November 2019 / Issue 1
The Critic is Britain’s new monthly magazine for politics, ideas, art, literature and much more. Co-edited by Michael Mosbacher and Christopher Montgomery, The Critic exists to push back against a self-regarding and dangerous consensus that finds critical voices troubling, triggering, insensitive and disrespectful. The point is not provocation or trolling. The point of honest criticism is to better approach truth, not deny its possibility.
Ossified thought and a lack of intellectual rigour are depressing features of all sides of today’s political and cultural debate. Our writers will subscribe to no editorial line nor serve the interests of any party, faction or cause. We ask them to write because we expect them to be honest, and lucidly so. Look to our contributors and fault us if they are not.
Contributors to the magazine include Jonathan Meades, Douglas Murray, Nick Cohen, Joshua Rozenberg, Anne McElvoy, Norman Lebrecht, Daniel Johnson, Lisa Hilton, Hannah Betts and Artists in Residence Adam Dant and Miriam Elia.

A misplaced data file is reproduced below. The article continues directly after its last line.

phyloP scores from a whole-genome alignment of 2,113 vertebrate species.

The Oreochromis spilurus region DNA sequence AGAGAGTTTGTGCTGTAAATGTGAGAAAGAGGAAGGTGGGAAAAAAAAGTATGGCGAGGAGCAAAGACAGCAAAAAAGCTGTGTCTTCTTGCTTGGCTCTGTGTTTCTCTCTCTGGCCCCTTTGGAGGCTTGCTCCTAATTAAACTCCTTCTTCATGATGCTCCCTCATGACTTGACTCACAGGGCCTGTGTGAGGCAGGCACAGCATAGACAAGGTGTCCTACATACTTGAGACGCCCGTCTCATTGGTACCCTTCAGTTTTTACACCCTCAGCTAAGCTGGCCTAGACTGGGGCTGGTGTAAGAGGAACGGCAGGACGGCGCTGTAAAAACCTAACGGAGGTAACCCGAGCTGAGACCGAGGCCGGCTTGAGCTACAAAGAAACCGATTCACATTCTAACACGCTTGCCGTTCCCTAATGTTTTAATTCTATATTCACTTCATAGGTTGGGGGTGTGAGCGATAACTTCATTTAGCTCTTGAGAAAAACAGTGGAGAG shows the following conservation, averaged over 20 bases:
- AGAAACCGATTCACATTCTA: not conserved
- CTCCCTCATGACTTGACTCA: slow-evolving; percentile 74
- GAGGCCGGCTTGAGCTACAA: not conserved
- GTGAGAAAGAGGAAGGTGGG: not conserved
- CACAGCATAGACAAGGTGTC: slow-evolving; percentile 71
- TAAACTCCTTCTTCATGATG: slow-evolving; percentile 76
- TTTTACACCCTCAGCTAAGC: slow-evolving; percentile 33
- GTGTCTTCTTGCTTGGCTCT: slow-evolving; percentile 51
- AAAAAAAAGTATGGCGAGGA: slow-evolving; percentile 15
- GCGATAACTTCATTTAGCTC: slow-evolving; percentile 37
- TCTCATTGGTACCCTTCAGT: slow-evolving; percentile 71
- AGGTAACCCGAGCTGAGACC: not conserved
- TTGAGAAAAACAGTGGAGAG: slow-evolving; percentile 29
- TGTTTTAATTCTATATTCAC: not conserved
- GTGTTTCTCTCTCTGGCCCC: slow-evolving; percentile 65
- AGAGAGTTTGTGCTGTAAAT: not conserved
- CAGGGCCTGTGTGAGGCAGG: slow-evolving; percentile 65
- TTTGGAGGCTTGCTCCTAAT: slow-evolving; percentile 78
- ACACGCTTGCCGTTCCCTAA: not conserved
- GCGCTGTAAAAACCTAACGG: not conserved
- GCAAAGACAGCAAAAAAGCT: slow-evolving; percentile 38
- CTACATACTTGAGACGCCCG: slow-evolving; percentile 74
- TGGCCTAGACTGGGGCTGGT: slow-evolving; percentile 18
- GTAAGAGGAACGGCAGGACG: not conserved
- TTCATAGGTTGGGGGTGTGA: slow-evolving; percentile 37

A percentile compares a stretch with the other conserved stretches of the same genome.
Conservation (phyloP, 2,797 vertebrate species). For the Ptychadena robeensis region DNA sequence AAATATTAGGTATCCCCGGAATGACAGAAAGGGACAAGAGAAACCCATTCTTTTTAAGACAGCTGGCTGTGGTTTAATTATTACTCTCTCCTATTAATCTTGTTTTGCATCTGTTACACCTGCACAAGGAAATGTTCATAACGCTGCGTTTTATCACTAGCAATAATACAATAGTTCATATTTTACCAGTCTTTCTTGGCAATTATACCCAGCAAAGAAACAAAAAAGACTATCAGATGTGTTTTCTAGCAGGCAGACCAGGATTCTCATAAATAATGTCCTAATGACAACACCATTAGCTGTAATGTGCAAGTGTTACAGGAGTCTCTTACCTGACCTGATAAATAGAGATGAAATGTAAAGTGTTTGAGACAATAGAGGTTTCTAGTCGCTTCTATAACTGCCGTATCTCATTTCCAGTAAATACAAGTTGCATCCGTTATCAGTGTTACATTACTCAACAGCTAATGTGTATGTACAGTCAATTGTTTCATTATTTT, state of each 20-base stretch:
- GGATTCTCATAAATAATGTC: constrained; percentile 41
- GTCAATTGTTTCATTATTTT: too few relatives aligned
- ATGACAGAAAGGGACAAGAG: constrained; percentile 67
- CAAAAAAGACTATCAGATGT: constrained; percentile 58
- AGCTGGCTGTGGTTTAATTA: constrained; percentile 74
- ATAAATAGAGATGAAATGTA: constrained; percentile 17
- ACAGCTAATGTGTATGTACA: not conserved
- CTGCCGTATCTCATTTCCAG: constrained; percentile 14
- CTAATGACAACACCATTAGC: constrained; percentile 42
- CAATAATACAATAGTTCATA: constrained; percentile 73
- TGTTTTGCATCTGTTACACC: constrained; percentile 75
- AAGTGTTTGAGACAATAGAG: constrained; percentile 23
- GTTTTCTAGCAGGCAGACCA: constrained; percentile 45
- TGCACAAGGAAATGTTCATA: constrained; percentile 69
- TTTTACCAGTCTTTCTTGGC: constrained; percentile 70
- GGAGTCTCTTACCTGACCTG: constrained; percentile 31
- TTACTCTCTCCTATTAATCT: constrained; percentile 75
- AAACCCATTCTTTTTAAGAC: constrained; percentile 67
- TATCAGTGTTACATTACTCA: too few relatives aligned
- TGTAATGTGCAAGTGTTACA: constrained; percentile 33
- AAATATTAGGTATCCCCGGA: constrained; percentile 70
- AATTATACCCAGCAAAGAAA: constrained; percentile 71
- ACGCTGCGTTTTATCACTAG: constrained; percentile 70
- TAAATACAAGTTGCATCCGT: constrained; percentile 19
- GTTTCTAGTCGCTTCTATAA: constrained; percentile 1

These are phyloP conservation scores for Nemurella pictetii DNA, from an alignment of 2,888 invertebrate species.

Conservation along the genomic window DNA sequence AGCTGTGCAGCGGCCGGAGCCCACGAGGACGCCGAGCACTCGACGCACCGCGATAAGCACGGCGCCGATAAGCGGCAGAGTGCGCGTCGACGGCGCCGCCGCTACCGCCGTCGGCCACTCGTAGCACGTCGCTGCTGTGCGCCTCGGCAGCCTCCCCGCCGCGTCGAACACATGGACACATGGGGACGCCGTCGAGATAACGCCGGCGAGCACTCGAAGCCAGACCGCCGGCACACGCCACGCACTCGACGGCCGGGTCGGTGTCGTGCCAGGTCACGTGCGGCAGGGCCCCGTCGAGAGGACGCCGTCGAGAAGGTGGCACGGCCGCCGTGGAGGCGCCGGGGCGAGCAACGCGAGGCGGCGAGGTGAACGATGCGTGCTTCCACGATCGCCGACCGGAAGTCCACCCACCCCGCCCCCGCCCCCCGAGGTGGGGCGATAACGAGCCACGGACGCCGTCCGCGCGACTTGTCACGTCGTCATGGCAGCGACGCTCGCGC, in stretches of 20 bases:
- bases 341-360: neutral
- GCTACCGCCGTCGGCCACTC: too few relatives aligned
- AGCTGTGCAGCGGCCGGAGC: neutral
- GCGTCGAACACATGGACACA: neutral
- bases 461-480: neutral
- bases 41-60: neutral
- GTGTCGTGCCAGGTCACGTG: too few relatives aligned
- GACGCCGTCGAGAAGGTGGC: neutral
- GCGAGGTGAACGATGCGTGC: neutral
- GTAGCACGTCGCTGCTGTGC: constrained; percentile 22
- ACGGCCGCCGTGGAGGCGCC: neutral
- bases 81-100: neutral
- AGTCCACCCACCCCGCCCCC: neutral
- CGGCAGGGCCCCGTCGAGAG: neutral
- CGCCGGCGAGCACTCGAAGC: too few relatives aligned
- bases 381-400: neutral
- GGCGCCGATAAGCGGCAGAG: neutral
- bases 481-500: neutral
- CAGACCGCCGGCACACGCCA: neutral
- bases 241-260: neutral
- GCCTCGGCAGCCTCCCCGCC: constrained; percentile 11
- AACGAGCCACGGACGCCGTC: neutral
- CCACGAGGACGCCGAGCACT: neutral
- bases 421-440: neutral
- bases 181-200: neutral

In the October issue of The Critic, the magazine of ideas for open-minded readers, Frank Furedi discovers schools that instruct children to loathe the values of their parents’ generation, Christopher Silvester examines what is taught in Black History Month, and the novelist Lionel Shriver discusses the literary abuse she receives for questioning “cultural appropriation”.
Melanie Newman uncovers the surprising criteria that social workers use to separate children from their parents, Joshua Rozenberg explains why Britain’s extradition treaty surrenders far more Britons to face charges in the United States than Americans to Britain, Christopher Hitchens recalls the hard-drinking days of the Fleet Street industrial correspondent and Patrick Porter and Tony Blair’s former policy adviser, John McTernan, debate the pullout from Afghanistan and the wisdom of nation-building.
Plus all The Critic’s usual columnists — from Norman Lebrecht and Jonathan Meades to Lisa Hilton and D.J. Taylor — dissect, desecrate, and celebrate modern culture at home and abroad.